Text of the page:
02 February 2013

Language Lessons: More on Defuse vs. Diffuse

This is one in a series of posts about the peculiarities of writing and speaking the English language. For similar posts, click here.

As a follow-up to yesterday's post, here are some more examples of journalists confusing defuse and diffuse, all stories from within the last week or so:

Jets lose 8-3 to Tampa Bay:" Good teams find a way to minimize damage when asked to diffuse [read 'defuse'] the bomb in front of them and in the inconsistent world of NHL officiating, fuses are lit all the time."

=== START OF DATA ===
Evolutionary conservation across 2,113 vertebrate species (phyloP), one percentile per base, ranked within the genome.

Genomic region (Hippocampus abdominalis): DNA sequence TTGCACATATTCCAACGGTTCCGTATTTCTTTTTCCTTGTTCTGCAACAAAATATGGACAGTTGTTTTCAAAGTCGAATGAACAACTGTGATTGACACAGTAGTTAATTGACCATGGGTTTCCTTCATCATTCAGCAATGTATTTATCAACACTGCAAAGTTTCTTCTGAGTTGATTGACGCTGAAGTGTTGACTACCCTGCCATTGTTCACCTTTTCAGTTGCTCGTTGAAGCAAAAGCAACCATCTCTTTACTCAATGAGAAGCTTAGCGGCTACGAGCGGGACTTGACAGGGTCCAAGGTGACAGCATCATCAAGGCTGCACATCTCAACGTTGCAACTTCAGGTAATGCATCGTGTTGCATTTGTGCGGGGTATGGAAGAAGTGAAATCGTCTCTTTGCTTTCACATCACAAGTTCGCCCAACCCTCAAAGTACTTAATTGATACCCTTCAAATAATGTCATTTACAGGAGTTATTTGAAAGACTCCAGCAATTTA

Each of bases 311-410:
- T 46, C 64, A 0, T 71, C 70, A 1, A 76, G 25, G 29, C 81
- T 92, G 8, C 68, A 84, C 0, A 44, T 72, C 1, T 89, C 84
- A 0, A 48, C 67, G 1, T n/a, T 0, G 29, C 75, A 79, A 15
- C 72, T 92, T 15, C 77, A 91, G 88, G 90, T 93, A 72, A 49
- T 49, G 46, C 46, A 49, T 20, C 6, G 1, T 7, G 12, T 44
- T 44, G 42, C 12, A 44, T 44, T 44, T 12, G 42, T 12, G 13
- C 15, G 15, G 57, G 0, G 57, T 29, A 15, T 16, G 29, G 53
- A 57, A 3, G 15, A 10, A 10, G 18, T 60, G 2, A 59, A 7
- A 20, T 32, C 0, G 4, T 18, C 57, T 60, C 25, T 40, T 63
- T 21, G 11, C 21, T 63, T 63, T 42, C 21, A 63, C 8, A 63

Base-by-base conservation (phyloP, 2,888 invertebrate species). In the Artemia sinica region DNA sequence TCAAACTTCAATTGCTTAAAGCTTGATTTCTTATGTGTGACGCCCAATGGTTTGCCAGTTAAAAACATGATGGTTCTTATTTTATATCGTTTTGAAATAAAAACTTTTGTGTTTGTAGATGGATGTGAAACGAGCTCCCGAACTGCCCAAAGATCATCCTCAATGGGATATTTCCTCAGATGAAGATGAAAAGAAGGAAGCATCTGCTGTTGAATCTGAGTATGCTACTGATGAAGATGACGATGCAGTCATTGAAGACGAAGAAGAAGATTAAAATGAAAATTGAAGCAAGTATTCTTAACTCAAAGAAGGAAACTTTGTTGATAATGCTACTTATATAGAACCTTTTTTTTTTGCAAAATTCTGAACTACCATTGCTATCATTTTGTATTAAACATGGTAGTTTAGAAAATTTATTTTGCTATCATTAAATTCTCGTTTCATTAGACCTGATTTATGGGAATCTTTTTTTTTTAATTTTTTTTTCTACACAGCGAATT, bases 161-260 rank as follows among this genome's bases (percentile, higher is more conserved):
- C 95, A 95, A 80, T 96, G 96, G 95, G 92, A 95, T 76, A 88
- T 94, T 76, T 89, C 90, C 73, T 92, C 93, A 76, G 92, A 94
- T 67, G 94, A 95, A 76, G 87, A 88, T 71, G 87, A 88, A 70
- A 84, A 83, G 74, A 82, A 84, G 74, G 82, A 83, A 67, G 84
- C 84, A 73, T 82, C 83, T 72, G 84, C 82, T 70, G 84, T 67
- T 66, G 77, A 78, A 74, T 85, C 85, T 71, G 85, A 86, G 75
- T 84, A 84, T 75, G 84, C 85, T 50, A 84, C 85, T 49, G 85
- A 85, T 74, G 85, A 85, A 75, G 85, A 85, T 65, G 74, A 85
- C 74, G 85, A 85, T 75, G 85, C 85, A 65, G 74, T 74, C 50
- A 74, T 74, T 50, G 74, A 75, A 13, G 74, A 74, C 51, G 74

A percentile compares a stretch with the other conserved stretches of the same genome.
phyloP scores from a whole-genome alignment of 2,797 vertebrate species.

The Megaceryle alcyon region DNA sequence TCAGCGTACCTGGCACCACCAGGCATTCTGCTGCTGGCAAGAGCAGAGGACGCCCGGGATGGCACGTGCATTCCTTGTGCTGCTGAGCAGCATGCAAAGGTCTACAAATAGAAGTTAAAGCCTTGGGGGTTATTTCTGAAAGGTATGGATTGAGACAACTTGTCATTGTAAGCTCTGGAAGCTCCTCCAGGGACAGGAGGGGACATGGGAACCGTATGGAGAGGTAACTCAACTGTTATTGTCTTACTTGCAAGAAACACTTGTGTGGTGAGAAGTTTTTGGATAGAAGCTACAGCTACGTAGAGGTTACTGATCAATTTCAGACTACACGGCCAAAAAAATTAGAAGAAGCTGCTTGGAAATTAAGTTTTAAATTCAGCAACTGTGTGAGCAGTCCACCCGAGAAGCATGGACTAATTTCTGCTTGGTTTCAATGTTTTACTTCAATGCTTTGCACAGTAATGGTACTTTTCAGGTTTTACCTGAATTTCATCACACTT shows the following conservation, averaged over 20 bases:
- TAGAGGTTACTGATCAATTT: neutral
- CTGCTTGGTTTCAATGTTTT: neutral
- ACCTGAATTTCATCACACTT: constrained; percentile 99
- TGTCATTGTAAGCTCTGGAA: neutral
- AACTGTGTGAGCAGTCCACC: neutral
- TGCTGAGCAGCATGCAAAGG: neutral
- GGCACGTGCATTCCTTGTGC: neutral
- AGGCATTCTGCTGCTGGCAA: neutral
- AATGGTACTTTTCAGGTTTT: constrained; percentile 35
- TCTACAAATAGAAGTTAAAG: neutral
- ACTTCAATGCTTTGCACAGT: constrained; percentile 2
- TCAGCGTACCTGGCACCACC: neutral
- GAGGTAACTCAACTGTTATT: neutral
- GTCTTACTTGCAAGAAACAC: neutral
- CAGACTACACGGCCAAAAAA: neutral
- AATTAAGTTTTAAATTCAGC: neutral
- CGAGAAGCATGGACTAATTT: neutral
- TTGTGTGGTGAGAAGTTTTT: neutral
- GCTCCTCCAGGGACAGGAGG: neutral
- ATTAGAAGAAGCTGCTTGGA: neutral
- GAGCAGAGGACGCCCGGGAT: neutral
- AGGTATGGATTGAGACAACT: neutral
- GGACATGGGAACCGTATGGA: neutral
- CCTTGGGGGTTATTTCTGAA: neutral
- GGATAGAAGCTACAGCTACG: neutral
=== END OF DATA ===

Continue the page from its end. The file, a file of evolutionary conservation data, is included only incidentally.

Unexploded WWII bomb discovered at Hamamatsu railway: "The Self Defense Forces were called to diffuse [read 'defuse'] the bomb and then transport the 250 kilogram (55 pound) rusted explosive."

N.Korea Threatens War With S.Korea Over UN Sanctions: "Meanwhile, China, the North Korea’s major ally called for restraint and continuation of the dialogues to diffuse [read: 'defuse'] tension in the peninsula."

Cruz's Grass-Roots Role at NRSC Still Evolving: "Sen. Ted Cruz was appointed vice chairman of the National Republican Senatorial Committee to diffuse [read 'defuse'] a destructive tension with the conservative grass roots..."

As a reminder, you can see the difference between defuse and diffuse here.
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